Doesn't "treasuring Christ above all things" sound essentially like the greatest commandment to "love the Lord your God with all your heart, and with all your soul, and with all your mind." (Matt. 22:37)? And if so, then doesn't Piper's definition of saving faith essentially require the fulfillment of the law, the very thing I cannot do and need a savior for? If treasuring Jesus above all things is the greatest commandment, and if I must do that to have saving faith, then I have no hope and even Rome is a better option.

Lastly, Jonathan Edwards:
Edwards says that "love is the main thing in saving faith." In one sense this makes sense to me because how could someone not love something they were trusting and resting in? Yet love is no small thing and you would think that the reformers would have made sure to include it in the nature of saving faith in the confessions. But they didn't. Why is that? Is it because love is associated with the fulfillment of the law? Piper is very influenced by Edwards, so I think He may be a significant reason why Piper seems to be expanding the definition of the nature of saving faith.

Thank you for reading such a long post. This doesn't come from an ivory tower but from someone who personally knows people who have been crushed by the weight of trying to "treasure Christ above all things" and consequently have struggled with assurance.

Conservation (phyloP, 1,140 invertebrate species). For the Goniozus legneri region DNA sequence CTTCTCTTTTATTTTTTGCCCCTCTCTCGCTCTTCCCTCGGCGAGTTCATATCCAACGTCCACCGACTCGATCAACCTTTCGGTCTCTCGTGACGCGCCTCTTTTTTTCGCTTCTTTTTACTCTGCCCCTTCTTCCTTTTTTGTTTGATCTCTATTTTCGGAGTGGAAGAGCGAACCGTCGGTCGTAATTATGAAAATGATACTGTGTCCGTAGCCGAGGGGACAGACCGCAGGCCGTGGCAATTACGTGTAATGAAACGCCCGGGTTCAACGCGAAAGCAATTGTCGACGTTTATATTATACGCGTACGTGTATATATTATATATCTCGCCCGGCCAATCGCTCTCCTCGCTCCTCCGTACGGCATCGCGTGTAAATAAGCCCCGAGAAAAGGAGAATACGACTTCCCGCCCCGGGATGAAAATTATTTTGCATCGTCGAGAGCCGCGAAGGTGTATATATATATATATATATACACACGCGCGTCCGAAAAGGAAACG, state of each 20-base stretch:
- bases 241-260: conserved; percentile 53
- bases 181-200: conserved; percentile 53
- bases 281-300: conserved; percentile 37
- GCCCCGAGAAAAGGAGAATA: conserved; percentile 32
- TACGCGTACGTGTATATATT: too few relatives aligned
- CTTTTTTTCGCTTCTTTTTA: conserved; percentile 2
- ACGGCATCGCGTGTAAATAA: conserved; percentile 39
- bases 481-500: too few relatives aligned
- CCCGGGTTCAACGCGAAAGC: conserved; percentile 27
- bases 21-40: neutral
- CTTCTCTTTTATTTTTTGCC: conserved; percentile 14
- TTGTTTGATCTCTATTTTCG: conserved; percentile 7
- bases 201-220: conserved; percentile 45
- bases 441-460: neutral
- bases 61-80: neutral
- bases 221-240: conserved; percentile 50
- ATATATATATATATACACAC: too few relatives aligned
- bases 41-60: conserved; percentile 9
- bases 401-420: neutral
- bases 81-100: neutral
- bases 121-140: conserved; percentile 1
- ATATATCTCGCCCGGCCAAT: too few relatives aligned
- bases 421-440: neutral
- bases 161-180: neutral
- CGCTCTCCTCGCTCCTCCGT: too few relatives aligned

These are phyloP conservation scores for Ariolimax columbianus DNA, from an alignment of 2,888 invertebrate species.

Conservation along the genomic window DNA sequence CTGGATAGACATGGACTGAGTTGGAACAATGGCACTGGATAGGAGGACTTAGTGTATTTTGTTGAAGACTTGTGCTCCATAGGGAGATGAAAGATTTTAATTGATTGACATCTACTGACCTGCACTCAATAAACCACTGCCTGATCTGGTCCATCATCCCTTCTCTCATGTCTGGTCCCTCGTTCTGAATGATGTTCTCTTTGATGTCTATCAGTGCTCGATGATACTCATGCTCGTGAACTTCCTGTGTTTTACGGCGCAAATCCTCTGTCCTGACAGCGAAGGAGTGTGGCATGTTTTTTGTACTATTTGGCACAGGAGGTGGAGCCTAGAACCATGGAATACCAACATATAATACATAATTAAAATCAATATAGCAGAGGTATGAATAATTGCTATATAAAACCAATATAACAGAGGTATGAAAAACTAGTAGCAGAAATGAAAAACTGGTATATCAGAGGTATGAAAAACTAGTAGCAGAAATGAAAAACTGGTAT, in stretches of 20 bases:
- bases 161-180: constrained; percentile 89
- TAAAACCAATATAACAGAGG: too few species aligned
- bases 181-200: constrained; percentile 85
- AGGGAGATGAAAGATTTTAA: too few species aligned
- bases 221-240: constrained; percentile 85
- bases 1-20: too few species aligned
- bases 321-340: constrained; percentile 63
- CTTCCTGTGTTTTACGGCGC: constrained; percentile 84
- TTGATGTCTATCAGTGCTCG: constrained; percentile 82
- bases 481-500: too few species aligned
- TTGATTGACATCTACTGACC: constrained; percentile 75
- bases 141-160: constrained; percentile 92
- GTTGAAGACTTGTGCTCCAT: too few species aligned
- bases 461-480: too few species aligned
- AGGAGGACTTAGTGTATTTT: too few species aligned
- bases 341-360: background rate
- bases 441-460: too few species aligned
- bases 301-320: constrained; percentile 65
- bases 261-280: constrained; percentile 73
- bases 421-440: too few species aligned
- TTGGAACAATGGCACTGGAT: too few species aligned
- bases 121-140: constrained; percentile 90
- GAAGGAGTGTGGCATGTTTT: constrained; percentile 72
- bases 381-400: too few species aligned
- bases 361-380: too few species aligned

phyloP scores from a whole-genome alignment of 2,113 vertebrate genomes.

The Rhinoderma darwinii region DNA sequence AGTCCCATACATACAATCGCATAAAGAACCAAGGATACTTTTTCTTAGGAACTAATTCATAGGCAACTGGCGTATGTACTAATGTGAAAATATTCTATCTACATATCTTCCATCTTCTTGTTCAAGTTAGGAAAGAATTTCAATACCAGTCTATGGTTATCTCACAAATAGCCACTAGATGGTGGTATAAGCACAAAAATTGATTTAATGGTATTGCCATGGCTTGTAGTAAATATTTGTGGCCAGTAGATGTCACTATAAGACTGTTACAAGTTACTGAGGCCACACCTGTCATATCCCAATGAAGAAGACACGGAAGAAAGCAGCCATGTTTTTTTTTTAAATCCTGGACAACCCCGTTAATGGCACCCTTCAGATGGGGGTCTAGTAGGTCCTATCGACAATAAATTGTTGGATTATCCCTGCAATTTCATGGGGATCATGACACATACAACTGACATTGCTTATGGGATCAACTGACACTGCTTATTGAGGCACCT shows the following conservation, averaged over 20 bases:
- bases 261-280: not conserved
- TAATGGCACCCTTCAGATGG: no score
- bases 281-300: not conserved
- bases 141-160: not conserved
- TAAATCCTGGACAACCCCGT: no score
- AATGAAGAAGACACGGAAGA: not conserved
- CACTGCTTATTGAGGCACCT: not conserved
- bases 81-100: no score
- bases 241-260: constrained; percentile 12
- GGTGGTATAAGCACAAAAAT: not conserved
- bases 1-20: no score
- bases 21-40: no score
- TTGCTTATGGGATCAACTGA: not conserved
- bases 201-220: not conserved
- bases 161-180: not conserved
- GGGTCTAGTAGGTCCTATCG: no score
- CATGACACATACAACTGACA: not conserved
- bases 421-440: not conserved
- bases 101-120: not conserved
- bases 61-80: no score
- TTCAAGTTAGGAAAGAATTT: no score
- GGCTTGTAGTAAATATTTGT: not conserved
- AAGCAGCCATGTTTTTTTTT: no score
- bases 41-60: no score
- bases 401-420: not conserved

Christ IS the greatest treasure, the only one who is worthy of ALL our love. I, however, have a treasuring and love problem in my heart, that's why I need a Savior.

S. Alexander Johnson

Puritan Board Freshman
I came across a couple insights from Calvin:

In his Galatians commentary, specifically Galatians 5:6 (ESV) ["For in Christ Jesus neither circumcision nor uncircumcision counts for anything, but only faith working through love."], Calvin warns, "When you are engaged in discussing the question of justification, beware of allowing any mention to be made of love or of works, but resolutely adhere to the exclusive particle." The exclusive particle being "alone" from "faith alone"/"Sola Fide".

It is interesting that in the Geneva Catechism which Calvin wrote, he sees love as a part of the nature of repentance:
"Q: 128 What is Repentance?
A: Dissatisfaction with and a hatred of sin and a love of righteousness, proceeding from the fear of God, which things lead to self-denial and mortification of the flesh, so that we give ourselves up to the guidance of the Spirit of God, and frame all the actions of our life to the obedience of the Divine will."